What Makes Something an Antique?

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"According to U.S. Government Code 19CFR10.53, antiques are defined as “a moveable article of convenience or decoration for use in furnishings a house, apartment, place of business or accommodation…and that article is not less than 100 years old.”

From that dry description there seems to be little that would attract so much attention and affection as does the collection of antiques.

Despite the official description, commercial dealers and dedicated collectors, as well as the popular press, also classify antiques as items from 1900-1960. This era encompasses the Arts & Crafts movement, Art Deco and Nouveau through Mid-Century Modern Design.

However, many items from this era are better defined as “collectibles” rather than antiques, especially if they were originally mass-produced. These items are not considered antiques and usually do not increase dramatically in value. Collectibles are often produced in limited editions, such as collectors’ plates, signed and number prints and other items reflecting popular culture of a certain time period.

But what makes antiques so special and desirable is more than their mere age. Antiques are often valuable because of their materials (gold, ivory or rare elements), but they are equally prized for their craftsmanship. Quality antiques reflect the finest workmanship of their time and increase in value as similar examples disappear because of breakage. When fine antiques are acquired by museums or special collections, their rarity increases because fewer examples are available for purchase or trade.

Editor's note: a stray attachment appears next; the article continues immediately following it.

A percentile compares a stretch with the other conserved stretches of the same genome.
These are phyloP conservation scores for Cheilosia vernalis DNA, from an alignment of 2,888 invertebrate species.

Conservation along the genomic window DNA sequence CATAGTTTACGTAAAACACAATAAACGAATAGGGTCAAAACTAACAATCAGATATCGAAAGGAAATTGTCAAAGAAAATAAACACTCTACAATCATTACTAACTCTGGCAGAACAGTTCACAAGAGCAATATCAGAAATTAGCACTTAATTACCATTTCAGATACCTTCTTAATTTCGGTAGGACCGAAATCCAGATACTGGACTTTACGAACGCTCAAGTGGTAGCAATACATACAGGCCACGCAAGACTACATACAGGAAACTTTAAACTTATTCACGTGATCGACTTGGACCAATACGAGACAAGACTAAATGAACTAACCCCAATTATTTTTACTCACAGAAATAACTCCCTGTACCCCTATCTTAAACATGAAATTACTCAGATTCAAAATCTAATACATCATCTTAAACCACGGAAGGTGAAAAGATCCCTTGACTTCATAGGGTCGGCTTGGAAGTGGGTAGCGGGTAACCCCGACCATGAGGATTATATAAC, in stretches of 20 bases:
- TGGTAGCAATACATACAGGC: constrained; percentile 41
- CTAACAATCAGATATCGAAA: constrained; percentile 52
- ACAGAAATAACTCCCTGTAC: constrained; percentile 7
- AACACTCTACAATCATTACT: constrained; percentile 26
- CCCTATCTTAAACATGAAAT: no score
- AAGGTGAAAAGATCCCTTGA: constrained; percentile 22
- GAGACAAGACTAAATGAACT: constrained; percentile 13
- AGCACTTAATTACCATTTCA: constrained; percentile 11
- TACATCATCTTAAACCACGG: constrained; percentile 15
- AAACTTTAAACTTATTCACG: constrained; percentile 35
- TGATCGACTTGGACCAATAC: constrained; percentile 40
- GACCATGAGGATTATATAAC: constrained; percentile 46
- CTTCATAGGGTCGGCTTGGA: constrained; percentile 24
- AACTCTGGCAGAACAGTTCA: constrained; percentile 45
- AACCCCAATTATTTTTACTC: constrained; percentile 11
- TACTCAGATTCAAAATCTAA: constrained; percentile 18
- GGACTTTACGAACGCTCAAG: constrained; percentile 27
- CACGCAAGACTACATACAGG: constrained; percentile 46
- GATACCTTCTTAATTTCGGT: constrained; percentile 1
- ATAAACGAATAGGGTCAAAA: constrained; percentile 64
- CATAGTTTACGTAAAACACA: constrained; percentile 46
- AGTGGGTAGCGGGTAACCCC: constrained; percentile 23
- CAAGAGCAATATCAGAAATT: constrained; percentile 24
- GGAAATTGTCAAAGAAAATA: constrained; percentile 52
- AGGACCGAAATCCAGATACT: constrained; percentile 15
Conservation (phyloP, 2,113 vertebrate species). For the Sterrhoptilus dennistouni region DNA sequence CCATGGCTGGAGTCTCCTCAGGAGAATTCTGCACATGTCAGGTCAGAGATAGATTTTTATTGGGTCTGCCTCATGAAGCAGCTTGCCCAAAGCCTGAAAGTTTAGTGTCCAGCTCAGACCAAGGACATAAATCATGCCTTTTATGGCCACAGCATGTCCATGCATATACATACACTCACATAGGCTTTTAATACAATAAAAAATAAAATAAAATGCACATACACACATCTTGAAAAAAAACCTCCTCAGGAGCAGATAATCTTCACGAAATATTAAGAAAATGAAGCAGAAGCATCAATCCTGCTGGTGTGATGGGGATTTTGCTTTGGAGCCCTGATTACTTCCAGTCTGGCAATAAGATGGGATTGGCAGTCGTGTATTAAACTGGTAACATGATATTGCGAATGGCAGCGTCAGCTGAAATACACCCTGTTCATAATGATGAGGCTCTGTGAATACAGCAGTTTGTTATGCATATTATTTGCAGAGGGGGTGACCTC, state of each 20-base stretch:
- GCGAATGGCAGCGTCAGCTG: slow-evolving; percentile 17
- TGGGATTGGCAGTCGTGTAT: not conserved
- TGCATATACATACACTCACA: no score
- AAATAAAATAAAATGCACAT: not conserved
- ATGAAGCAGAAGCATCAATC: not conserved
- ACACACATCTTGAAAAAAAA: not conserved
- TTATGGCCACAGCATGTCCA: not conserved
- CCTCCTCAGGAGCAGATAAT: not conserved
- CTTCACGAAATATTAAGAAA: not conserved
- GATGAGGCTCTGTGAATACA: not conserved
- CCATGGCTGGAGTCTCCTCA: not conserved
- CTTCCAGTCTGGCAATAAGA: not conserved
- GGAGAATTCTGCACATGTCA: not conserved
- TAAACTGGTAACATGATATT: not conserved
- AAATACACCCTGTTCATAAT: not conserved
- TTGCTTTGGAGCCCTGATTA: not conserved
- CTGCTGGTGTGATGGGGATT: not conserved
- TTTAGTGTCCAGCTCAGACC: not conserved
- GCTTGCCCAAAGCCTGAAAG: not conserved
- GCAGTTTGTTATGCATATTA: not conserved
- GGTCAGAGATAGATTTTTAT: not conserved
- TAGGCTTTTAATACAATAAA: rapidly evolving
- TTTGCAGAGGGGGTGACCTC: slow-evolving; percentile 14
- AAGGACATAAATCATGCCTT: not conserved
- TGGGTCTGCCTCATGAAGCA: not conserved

The most important element to consider when buying or selling antiques is the knowledge and reputation of the specialist dealer handling the items. Anyone interested in knowing more about an antique item should seek out a certified expert in the field and benefit from their experience, understanding and scholarship on these highly desirable objects from the past.

-Scott Nussbaum

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